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Reflections on developing a blended learning recovery programme for family carers of people who have mental ill-health

Joanna Fox (School of Education and Social Work, Anglia Ruskin University, Cambridge, UK)
Anne-Marie Smith (Department of Health and Social Work, University of Hertfordshire, Hatfield, UK)
Lizzie Kenedler (CAMEO, Cambridge and Peterborough Foundation Trust, Cambridge, UK)
George Evangelinos (Anglia Ruskin University, Cambridge, UK)

The Journal of Mental Health Training, Education and Practice

ISSN: 1755-6228

Article publication date: 16 August 2018

Issue publication date: 30 August 2018




The purpose of this paper is to reflect on the development of a recovery-oriented training programme for mental health care-givers. It also considers the effectiveness of using participatory research methods that promote involvement of people with diverse expertise to co-produce this programme. It presents a rationale for developing recovery-oriented training, which employs blended learning, comprising face-to-face and e-learning.


A small advisory group consisting of professionals, experts-by-experience (service users) and -by-caring (care-givers) and an academic developed a blended learning programme about the recovery approach for mental health carer-givers. This paper details the participatory approach supported by an action research cycle that contributed to the design of the programme, and the specific impact of experiential knowledge on its development.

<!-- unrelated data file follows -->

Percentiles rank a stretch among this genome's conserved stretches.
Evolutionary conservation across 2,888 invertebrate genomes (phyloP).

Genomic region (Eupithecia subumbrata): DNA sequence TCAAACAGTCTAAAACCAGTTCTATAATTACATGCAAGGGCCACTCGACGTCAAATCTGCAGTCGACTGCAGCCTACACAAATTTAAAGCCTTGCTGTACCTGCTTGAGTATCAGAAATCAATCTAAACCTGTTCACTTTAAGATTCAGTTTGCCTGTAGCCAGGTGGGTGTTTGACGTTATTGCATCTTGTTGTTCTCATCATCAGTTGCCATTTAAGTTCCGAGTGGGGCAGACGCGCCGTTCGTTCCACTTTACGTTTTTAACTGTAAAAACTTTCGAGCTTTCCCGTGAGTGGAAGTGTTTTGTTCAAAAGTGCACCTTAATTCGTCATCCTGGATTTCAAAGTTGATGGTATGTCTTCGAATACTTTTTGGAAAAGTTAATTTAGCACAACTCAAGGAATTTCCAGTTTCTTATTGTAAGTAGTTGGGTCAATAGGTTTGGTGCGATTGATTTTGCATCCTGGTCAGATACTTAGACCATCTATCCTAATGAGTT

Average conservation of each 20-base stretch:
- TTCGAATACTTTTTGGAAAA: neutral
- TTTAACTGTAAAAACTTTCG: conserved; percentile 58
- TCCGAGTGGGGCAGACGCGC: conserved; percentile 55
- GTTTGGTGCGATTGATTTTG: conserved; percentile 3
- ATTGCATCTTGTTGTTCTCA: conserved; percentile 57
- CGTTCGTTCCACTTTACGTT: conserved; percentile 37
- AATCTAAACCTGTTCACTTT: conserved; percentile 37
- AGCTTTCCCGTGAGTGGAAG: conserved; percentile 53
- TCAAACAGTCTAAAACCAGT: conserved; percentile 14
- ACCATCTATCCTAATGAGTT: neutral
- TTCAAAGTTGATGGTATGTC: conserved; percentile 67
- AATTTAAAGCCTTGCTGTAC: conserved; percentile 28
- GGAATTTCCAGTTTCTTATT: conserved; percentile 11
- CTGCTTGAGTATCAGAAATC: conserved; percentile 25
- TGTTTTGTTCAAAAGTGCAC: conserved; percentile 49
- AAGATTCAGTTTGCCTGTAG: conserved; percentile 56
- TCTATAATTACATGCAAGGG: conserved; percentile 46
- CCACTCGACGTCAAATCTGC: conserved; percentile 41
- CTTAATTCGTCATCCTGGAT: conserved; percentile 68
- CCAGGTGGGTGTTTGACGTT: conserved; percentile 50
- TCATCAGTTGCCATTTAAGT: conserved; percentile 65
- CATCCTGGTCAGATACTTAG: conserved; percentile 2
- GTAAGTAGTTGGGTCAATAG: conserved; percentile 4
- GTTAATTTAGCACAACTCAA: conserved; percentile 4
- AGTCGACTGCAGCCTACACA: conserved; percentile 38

Reflections on the advisory group process are described that led to the co-production of the course. This leads to consideration of the value of using this research approach to develop a carer-focused programme. The content of the recovery-oriented training programme is presented which adopts blended learning. This leads to discussion of potential of this format to improve carers’ access to training.


It is proposed that this recovery-oriented course, building on a previous study, has the potential to positively influence outcomes for the training programme participants (the care-givers) and the person they support. It is suggested that blended learning may in part overcome some of the barriers carers experience to accessing and participating in traditional interventions. Reflections on the process of co-production underline the value of participatory research in designing this recovery-oriented course for carers.



Internal funding was provided by Anglia Ruskin University.


Fox, J., Smith, A.-M., Kenedler, L. and Evangelinos, G. (2018), "Reflections on developing a blended learning recovery programme for family carers of people who have mental ill-health", The Journal of Mental Health Training, Education and Practice, Vol. 13 No. 5, pp. 283-294.



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